Debate Round No. 2
missbailey8

Pro

Thank you for your defense. Here are my opening statements.

Typically, in sex education, you learn how to put on a condom, tips on safe sex, the risks of getting infected, and much more, according to the current curriculum. [1] This is definitely necessary when you look at the statistics of STDs and STIs.

"More than half of all people will have an STD/STI at some point in their lifetime....About half of all new STDs/STIs in 2000 occurred among youth ages 15 to 24."

With sexual education, we can reduce the harm and possibly deaths of young people due to sexually transmitted diseases. Thousands die every year from diseases such as AIDS and HIV.

"In the classroom setting, high quality sex education curricula that have been shown to be effective in delaying sex, reducing the frequency of sex or the number of sexual partners, increasing condom and contraceptive use, and reducing the number of STDs in youth are those that not only discuss the dangers of high-risk sexual activity, but also address multiple factors affecting sexual behavior, such as perceived risk (i.e. the person’s belief that he or she is at risk for a STD), social norms (i.e. the attitudes and behaviors around condom use within the person’s social circle), and self-efficacy (i.e. the person’s confidence in their ability to insist on using condoms with their partner)."

As proven before, condoms are made to prevent pregnancy and disease. If used correctly, they work 98% of the time. [6] Obviously, if high quality sexual education is taught, then STDs will go down, particularly in youth.

B. Teen Pregnancy

"In 2014, a total of 249,078 babies were born to women aged 15â€"19 years, for a birth rate of 24.2 per 1,000 women in this age group." Apparently, this is supposed to be the low!



Yes, while the rates have gone down, teen pregnancy is still an issue. It affects the teens, the children, and families involved.



    • "In 2010, teen pregnancy and childbirth accounted for at least $9.4 billion in costs to U.S. taxpayers for increased health care and foster care, increased incarceration rates among children of teen parents, and lost tax revenue because of lower educational attainment and income among teen mothers.
    • "Pregnancy and birth are significant contributors to high school dropout rates among girls. Only about 50% of teen mothers receive a high school diploma by 22 years of age, whereas approximately 90% of women who do not give birth during adolescence graduate from high school.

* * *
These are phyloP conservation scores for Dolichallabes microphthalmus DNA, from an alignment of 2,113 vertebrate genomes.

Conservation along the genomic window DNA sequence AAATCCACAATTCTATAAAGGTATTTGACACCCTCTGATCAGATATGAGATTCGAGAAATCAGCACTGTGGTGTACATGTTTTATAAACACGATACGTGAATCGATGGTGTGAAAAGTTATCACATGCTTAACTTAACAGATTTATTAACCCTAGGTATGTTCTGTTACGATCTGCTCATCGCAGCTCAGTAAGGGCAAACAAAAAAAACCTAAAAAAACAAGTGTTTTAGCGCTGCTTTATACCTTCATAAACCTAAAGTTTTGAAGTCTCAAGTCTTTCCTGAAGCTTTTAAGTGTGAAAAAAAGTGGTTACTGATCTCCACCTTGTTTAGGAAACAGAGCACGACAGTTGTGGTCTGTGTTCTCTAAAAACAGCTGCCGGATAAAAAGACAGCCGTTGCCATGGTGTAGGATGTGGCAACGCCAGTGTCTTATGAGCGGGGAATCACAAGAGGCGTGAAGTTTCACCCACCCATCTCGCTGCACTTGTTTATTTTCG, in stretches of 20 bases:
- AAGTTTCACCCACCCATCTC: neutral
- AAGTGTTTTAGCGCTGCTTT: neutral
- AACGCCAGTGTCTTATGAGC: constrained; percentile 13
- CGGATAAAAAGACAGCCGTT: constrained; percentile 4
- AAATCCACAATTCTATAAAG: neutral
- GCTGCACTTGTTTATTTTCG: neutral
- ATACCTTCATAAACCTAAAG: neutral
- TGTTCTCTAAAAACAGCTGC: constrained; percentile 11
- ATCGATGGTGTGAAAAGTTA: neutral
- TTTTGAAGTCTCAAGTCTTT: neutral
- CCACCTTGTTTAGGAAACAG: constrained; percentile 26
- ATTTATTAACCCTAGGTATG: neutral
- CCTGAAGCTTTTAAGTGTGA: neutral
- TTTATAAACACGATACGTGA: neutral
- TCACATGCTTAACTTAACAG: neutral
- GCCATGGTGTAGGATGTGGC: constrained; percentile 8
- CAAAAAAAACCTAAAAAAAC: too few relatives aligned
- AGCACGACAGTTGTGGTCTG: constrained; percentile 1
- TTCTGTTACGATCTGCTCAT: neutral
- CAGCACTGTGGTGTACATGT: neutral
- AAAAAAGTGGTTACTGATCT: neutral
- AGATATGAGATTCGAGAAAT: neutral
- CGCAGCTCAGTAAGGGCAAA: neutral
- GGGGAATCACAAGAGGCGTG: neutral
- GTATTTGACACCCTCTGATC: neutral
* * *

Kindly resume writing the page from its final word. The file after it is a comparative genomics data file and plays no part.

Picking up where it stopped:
• "The children of teenage mothers are more likely to have lower school achievement and to drop out of high school, have more health problems, be incarcerated at some time during adolescence, give birth as a teenager, and face unemployment as a young adult."


Like the quote said before in my last point, high quality sex education reportedly can increase the use of contraceptives and condoms which, in turn, can reduce teen pregnancy. This can improve the futures of many teen girls and boys, as most teens may not be ready for a child, especially when most of them are still living at home and are in the care of their own parents.
harrytruman

Con

Why not just give them a course similar to DARE and teach them "just say no." So much simpler, condoms are only 98% effective, while just "not" is a full 100% guaranteed to prevent pregnancies.
Debate Round No. 3
missbailey8

Pro

Thank you for posting your rebuttal! Here's my defense.

First, my opponent says that schools should teach a course similar to the D.A.R.E. program and its "just say no" message. I'll break this down into a couple parts, starting with the D.A.R.E. approach and then the message they should teach, according to my opponent.

I. D.A.R.E.

To start, D.A.R.E. doesn't relate to sex education.

"Launched in 1983, D.A.R.E. is a comprehensive K-12 education program taught in thousands of schools in America and 52 other countries. D.A.R.E. curricula address drugs, violence, bullying, internet safety, and other high risk circumstances that today are too often a part of students’ lives." [1] D.A.R.E. mainly focuses on drugs and bullying. You can see this if you look at the D.A.R.E. website previously cited.

Also, it's been proven that the D.A.R.E. program has been ineffective, in terms of its anti-drug message.

"Students who went through DARE weren’t any less likely to do drugs than the students who didn’t. In fact, there’s some well-regarded research that some groups of students were actually morelikely to do drugs if they went through DARE.

"Scientists knew DARE was ineffective relatively early on, but the program grew anyways. The program’s eventual reform was the result of a long and hard battle between evidence-based research, and popular opinion." [2]

Also, may I add, my opponent said "Why not just give them a course similar to DARE..." This goes against his entire argument saying that sex education shouldn't be taught in schools, as he says they should teach a program like D.A.R.E.. He contradicts himself in that round. I'm not saying it takes away from his arguments, but it's something to think about.